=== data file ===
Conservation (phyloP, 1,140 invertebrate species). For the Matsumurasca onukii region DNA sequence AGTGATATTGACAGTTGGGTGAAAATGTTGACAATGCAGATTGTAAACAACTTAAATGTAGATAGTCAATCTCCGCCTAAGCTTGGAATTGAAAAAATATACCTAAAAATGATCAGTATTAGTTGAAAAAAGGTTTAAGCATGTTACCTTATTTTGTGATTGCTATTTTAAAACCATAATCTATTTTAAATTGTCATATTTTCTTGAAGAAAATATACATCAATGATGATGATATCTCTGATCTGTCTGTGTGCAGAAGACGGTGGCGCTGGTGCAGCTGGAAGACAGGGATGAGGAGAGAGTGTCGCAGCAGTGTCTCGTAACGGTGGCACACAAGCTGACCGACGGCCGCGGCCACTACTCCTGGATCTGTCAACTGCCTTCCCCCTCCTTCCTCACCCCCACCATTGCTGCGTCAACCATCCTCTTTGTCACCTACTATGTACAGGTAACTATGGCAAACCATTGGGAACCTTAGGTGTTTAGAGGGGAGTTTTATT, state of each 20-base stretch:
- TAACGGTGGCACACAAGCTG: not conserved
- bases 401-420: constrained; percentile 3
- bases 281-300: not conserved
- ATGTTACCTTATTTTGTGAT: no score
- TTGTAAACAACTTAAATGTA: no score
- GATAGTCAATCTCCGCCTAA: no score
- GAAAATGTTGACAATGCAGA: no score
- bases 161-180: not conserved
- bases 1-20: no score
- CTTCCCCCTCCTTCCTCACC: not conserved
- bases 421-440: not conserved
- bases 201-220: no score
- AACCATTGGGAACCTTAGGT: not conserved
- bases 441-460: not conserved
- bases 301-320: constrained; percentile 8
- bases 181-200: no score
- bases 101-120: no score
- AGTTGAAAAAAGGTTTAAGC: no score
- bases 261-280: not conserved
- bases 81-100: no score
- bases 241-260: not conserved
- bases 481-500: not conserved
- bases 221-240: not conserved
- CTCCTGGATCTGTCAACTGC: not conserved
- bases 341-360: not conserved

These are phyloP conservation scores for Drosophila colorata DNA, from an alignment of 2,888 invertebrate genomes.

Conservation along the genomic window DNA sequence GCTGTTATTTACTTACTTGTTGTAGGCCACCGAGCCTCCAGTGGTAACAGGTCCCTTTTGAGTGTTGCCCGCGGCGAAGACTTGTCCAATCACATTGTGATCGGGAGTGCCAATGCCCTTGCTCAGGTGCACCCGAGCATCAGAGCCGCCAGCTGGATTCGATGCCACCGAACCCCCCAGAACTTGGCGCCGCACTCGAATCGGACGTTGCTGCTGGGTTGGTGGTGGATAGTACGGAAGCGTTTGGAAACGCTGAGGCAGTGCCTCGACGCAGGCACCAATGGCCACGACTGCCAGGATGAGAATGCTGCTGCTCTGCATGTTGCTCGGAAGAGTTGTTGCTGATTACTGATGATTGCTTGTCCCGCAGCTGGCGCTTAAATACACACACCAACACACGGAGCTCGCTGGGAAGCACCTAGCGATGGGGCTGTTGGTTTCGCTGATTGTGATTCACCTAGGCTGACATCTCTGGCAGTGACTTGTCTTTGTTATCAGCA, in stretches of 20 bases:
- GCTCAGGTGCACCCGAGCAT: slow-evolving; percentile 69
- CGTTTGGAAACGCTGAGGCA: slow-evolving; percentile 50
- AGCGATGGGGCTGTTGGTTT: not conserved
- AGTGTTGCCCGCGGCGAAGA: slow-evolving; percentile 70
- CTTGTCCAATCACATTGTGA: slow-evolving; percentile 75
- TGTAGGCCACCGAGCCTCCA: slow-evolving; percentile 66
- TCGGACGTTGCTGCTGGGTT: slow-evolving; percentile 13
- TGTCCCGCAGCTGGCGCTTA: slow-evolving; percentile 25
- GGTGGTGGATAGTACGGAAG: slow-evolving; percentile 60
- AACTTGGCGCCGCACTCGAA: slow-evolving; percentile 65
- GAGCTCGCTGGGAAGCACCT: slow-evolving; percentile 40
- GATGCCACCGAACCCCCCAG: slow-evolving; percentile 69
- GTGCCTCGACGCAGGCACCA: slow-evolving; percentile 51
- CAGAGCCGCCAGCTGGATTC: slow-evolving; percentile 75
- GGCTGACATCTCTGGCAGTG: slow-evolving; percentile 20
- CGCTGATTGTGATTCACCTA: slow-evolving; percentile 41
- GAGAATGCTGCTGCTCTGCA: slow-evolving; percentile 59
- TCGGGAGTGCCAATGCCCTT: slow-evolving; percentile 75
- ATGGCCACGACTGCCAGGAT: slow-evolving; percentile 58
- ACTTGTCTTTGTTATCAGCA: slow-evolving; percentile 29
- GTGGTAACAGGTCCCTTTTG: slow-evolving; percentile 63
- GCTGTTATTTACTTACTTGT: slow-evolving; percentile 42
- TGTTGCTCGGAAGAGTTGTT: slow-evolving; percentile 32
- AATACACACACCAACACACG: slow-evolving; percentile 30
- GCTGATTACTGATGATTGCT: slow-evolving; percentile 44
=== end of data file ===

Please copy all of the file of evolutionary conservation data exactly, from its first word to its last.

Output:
Conservation (phyloP, 1,140 invertebrate species). For the Matsumurasca onukii region DNA sequence AGTGATATTGACAGTTGGGTGAAAATGTTGACAATGCAGATTGTAAACAACTTAAATGTAGATAGTCAATCTCCGCCTAAGCTTGGAATTGAAAAAATATACCTAAAAATGATCAGTATTAGTTGAAAAAAGGTTTAAGCATGTTACCTTATTTTGTGATTGCTATTTTAAAACCATAATCTATTTTAAATTGTCATATTTTCTTGAAGAAAATATACATCAATGATGATGATATCTCTGATCTGTCTGTGTGCAGAAGACGGTGGCGCTGGTGCAGCTGGAAGACAGGGATGAGGAGAGAGTGTCGCAGCAGTGTCTCGTAACGGTGGCACACAAGCTGACCGACGGCCGCGGCCACTACTCCTGGATCTGTCAACTGCCTTCCCCCTCCTTCCTCACCCCCACCATTGCTGCGTCAACCATCCTCTTTGTCACCTACTATGTACAGGTAACTATGGCAAACCATTGGGAACCTTAGGTGTTTAGAGGGGAGTTTTATT, state of each 20-base stretch:
- TAACGGTGGCACACAAGCTG: not conserved
- bases 401-420: constrained; percentile 3
- bases 281-300: not conserved
- ATGTTACCTTATTTTGTGAT: no score
- TTGTAAACAACTTAAATGTA: no score
- GATAGTCAATCTCCGCCTAA: no score
- GAAAATGTTGACAATGCAGA: no score
- bases 161-180: not conserved
- bases 1-20: no score
- CTTCCCCCTCCTTCCTCACC: not conserved
- bases 421-440: not conserved
- bases 201-220: no score
- AACCATTGGGAACCTTAGGT: not conserved
- bases 441-460: not conserved
- bases 301-320: constrained; percentile 8
- bases 181-200: no score
- bases 101-120: no score
- AGTTGAAAAAAGGTTTAAGC: no score
- bases 261-280: not conserved
- bases 81-100: no score
- bases 241-260: not conserved
- bases 481-500: not conserved
- bases 221-240: not conserved
- CTCCTGGATCTGTCAACTGC: not conserved
- bases 341-360: not conserved

These are phyloP conservation scores for Drosophila colorata DNA, from an alignment of 2,888 invertebrate genomes.

Conservation along the genomic window DNA sequence GCTGTTATTTACTTACTTGTTGTAGGCCACCGAGCCTCCAGTGGTAACAGGTCCCTTTTGAGTGTTGCCCGCGGCGAAGACTTGTCCAATCACATTGTGATCGGGAGTGCCAATGCCCTTGCTCAGGTGCACCCGAGCATCAGAGCCGCCAGCTGGATTCGATGCCACCGAACCCCCCAGAACTTGGCGCCGCACTCGAATCGGACGTTGCTGCTGGGTTGGTGGTGGATAGTACGGAAGCGTTTGGAAACGCTGAGGCAGTGCCTCGACGCAGGCACCAATGGCCACGACTGCCAGGATGAGAATGCTGCTGCTCTGCATGTTGCTCGGAAGAGTTGTTGCTGATTACTGATGATTGCTTGTCCCGCAGCTGGCGCTTAAATACACACACCAACACACGGAGCTCGCTGGGAAGCACCTAGCGATGGGGCTGTTGGTTTCGCTGATTGTGATTCACCTAGGCTGACATCTCTGGCAGTGACTTGTCTTTGTTATCAGCA, in stretches of 20 bases:
- GCTCAGGTGCACCCGAGCAT: slow-evolving; percentile 69
- CGTTTGGAAACGCTGAGGCA: slow-evolving; percentile 50
- AGCGATGGGGCTGTTGGTTT: not conserved
- AGTGTTGCCCGCGGCGAAGA: slow-evolving; percentile 70
- CTTGTCCAATCACATTGTGA: slow-evolving; percentile 75
- TGTAGGCCACCGAGCCTCCA: slow-evolving; percentile 66
- TCGGACGTTGCTGCTGGGTT: slow-evolving; percentile 13
- TGTCCCGCAGCTGGCGCTTA: slow-evolving; percentile 25
- GGTGGTGGATAGTACGGAAG: slow-evolving; percentile 60
- AACTTGGCGCCGCACTCGAA: slow-evolving; percentile 65
- GAGCTCGCTGGGAAGCACCT: slow-evolving; percentile 40
- GATGCCACCGAACCCCCCAG: slow-evolving; percentile 69
- GTGCCTCGACGCAGGCACCA: slow-evolving; percentile 51
- CAGAGCCGCCAGCTGGATTC: slow-evolving; percentile 75
- GGCTGACATCTCTGGCAGTG: slow-evolving; percentile 20
- CGCTGATTGTGATTCACCTA: slow-evolving; percentile 41
- GAGAATGCTGCTGCTCTGCA: slow-evolving; percentile 59
- TCGGGAGTGCCAATGCCCTT: slow-evolving; percentile 75
- ATGGCCACGACTGCCAGGAT: slow-evolving; percentile 58
- ACTTGTCTTTGTTATCAGCA: slow-evolving; percentile 29
- GTGGTAACAGGTCCCTTTTG: slow-evolving; percentile 63
- GCTGTTATTTACTTACTTGT: slow-evolving; percentile 42
- TGTTGCTCGGAAGAGTTGTT: slow-evolving; percentile 32
- AATACACACACCAACACACG: slow-evolving; percentile 30
- GCTGATTACTGATGATTGCT: slow-evolving; percentile 44